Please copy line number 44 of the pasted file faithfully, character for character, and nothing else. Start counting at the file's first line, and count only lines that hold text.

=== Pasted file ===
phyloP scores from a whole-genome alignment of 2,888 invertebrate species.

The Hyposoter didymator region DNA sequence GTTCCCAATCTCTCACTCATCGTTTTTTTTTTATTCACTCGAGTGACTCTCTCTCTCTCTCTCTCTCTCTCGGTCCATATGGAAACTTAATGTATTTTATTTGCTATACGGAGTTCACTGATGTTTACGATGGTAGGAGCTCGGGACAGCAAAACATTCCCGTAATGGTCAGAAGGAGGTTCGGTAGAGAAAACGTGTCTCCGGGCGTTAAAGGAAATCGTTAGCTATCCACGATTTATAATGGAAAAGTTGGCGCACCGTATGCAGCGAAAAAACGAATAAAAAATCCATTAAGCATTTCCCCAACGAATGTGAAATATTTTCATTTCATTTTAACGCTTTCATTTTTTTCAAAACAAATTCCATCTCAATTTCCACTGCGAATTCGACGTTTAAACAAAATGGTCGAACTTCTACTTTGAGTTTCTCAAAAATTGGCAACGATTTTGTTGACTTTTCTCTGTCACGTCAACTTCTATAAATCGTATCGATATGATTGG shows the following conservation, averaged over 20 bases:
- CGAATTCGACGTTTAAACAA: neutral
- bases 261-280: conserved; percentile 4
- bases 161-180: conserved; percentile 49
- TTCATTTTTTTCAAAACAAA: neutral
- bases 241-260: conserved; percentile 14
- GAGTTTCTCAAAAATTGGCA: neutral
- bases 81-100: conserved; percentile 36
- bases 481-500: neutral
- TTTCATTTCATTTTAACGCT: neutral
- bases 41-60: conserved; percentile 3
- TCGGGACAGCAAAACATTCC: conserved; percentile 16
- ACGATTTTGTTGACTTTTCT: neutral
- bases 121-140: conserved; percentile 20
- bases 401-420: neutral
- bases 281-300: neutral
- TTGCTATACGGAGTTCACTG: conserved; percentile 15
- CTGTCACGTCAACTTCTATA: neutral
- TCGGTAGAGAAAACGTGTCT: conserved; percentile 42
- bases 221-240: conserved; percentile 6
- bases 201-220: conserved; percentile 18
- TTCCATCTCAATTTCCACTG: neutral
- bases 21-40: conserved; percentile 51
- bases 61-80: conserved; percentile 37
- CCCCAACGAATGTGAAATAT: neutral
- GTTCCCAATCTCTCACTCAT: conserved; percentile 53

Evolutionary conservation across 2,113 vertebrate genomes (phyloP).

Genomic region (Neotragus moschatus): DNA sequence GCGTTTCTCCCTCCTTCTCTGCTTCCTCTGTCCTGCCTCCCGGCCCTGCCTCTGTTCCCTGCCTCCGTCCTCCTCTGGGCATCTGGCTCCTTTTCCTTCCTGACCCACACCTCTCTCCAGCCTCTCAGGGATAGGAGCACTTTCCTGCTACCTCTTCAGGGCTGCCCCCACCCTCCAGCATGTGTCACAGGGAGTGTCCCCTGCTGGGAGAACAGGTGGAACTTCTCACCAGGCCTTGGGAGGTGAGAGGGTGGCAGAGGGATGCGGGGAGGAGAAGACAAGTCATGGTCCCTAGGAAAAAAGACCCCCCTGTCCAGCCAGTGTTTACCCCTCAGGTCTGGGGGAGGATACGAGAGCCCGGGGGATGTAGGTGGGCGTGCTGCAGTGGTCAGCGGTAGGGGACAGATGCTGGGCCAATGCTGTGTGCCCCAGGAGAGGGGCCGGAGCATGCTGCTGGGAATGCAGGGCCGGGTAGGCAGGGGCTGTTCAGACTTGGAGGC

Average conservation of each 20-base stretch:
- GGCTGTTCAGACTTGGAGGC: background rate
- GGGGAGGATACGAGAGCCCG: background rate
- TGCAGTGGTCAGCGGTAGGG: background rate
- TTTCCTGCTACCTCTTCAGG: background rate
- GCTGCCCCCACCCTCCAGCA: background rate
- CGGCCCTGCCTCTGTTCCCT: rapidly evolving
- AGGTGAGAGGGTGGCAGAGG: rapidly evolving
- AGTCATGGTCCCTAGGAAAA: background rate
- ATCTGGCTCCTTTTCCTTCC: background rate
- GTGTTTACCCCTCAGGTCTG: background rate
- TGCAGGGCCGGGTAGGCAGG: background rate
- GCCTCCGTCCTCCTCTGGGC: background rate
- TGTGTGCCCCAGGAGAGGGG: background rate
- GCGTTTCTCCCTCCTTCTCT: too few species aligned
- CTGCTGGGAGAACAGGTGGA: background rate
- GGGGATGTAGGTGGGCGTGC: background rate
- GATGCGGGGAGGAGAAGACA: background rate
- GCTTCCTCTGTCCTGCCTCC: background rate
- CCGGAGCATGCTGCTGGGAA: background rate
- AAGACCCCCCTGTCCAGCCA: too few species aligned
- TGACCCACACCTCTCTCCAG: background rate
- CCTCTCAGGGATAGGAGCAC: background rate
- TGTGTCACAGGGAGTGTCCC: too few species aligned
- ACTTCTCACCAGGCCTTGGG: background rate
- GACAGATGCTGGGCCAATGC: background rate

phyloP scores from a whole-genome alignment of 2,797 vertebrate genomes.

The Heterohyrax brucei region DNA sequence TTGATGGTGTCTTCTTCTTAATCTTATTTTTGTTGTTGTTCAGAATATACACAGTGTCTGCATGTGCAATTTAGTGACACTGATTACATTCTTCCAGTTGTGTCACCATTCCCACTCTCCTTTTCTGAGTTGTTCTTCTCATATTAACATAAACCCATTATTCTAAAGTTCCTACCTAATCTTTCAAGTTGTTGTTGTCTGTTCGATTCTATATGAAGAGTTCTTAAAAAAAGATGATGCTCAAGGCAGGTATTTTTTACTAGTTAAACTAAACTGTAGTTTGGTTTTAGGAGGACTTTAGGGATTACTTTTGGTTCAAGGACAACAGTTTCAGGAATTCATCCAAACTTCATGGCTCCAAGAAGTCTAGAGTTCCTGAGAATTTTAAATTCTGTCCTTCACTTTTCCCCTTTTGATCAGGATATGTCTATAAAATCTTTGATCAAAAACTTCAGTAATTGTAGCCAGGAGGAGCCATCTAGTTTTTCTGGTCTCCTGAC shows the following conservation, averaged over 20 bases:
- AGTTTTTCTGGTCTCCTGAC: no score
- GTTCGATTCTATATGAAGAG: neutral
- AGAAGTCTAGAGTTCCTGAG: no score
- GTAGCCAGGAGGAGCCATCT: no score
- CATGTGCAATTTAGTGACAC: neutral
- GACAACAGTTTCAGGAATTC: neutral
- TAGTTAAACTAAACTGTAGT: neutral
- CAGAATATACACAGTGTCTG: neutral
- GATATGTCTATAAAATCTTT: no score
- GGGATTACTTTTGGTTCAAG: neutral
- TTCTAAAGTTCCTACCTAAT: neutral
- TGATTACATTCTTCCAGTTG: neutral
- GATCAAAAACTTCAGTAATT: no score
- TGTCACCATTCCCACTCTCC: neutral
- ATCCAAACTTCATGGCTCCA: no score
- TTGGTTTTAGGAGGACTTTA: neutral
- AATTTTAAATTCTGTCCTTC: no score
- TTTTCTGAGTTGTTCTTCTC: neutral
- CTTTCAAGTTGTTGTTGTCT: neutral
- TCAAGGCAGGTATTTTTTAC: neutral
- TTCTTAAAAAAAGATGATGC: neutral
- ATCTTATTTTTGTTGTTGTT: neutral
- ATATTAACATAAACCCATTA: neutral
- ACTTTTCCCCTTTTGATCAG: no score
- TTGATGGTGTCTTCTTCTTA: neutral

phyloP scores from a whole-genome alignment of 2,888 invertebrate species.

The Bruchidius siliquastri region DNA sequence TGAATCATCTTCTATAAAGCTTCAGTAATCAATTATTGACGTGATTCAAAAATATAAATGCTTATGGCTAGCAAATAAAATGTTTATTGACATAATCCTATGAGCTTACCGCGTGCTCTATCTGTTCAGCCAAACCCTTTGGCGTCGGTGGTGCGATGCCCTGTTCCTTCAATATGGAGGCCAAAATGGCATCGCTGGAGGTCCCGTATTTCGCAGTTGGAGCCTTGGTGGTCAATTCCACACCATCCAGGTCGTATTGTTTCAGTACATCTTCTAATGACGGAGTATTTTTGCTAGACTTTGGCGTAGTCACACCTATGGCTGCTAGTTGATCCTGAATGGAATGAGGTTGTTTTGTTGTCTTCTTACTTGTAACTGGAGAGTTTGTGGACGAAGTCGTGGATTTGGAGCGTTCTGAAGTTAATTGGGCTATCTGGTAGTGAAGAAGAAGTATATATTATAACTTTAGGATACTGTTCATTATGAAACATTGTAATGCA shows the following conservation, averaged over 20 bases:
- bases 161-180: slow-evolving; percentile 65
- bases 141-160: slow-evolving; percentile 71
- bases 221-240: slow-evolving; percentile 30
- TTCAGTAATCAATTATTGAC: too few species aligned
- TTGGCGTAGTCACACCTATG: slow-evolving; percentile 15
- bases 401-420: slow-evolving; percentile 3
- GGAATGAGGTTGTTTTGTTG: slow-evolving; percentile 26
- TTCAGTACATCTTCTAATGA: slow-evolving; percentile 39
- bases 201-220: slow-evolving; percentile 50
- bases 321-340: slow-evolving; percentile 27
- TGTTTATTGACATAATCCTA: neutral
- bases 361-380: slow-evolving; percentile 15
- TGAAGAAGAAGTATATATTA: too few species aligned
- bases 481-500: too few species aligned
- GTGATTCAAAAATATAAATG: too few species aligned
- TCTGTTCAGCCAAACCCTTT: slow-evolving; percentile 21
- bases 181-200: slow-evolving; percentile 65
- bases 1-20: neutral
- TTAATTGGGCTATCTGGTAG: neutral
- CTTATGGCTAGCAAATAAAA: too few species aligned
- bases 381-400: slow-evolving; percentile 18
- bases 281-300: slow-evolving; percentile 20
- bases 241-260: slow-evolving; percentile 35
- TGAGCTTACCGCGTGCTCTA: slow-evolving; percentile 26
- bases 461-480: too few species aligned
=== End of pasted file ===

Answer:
- GCGTTTCTCCCTCCTTCTCT: too few species aligned